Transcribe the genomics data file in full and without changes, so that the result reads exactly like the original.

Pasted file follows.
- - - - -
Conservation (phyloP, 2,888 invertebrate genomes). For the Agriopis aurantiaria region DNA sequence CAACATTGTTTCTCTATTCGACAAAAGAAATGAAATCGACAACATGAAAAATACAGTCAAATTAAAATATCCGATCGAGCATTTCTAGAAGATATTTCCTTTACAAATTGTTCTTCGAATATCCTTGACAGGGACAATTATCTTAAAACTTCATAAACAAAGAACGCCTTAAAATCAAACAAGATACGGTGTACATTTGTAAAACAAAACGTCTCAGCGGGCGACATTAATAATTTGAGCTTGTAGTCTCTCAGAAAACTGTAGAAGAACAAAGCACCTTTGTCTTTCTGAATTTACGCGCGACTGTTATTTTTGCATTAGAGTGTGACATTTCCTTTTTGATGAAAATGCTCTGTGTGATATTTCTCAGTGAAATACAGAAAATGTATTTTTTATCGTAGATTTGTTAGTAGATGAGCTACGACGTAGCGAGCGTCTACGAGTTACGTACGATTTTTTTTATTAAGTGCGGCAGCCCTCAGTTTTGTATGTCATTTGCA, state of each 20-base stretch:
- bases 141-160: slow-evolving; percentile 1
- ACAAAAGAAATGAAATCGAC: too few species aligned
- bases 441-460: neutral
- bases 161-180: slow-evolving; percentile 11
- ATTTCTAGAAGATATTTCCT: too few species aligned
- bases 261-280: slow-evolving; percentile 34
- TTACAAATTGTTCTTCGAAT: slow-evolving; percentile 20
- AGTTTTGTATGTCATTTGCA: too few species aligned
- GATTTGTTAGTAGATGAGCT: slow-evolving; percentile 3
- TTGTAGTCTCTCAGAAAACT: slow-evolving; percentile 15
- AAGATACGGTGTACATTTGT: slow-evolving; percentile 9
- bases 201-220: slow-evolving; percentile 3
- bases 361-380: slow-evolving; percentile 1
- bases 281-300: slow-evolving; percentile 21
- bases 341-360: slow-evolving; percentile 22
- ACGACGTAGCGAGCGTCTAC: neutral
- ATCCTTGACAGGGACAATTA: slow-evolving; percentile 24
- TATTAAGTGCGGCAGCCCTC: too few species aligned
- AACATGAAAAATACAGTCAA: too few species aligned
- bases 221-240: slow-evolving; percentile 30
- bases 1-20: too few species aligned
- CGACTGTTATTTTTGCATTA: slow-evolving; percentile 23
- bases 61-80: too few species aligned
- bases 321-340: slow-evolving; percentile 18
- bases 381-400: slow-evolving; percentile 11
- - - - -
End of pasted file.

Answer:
Conservation (phyloP, 2,888 invertebrate genomes). For the Agriopis aurantiaria region DNA sequence CAACATTGTTTCTCTATTCGACAAAAGAAATGAAATCGACAACATGAAAAATACAGTCAAATTAAAATATCCGATCGAGCATTTCTAGAAGATATTTCCTTTACAAATTGTTCTTCGAATATCCTTGACAGGGACAATTATCTTAAAACTTCATAAACAAAGAACGCCTTAAAATCAAACAAGATACGGTGTACATTTGTAAAACAAAACGTCTCAGCGGGCGACATTAATAATTTGAGCTTGTAGTCTCTCAGAAAACTGTAGAAGAACAAAGCACCTTTGTCTTTCTGAATTTACGCGCGACTGTTATTTTTGCATTAGAGTGTGACATTTCCTTTTTGATGAAAATGCTCTGTGTGATATTTCTCAGTGAAATACAGAAAATGTATTTTTTATCGTAGATTTGTTAGTAGATGAGCTACGACGTAGCGAGCGTCTACGAGTTACGTACGATTTTTTTTATTAAGTGCGGCAGCCCTCAGTTTTGTATGTCATTTGCA, state of each 20-base stretch:
- bases 141-160: slow-evolving; percentile 1
- ACAAAAGAAATGAAATCGAC: too few species aligned
- bases 441-460: neutral
- bases 161-180: slow-evolving; percentile 11
- ATTTCTAGAAGATATTTCCT: too few species aligned
- bases 261-280: slow-evolving; percentile 34
- TTACAAATTGTTCTTCGAAT: slow-evolving; percentile 20
- AGTTTTGTATGTCATTTGCA: too few species aligned
- GATTTGTTAGTAGATGAGCT: slow-evolving; percentile 3
- TTGTAGTCTCTCAGAAAACT: slow-evolving; percentile 15
- AAGATACGGTGTACATTTGT: slow-evolving; percentile 9
- bases 201-220: slow-evolving; percentile 3
- bases 361-380: slow-evolving; percentile 1
- bases 281-300: slow-evolving; percentile 21
- bases 341-360: slow-evolving; percentile 22
- ACGACGTAGCGAGCGTCTAC: neutral
- ATCCTTGACAGGGACAATTA: slow-evolving; percentile 24
- TATTAAGTGCGGCAGCCCTC: too few species aligned
- AACATGAAAAATACAGTCAA: too few species aligned
- bases 221-240: slow-evolving; percentile 30
- bases 1-20: too few species aligned
- CGACTGTTATTTTTGCATTA: slow-evolving; percentile 23
- bases 61-80: too few species aligned
- bases 321-340: slow-evolving; percentile 18
- bases 381-400: slow-evolving; percentile 11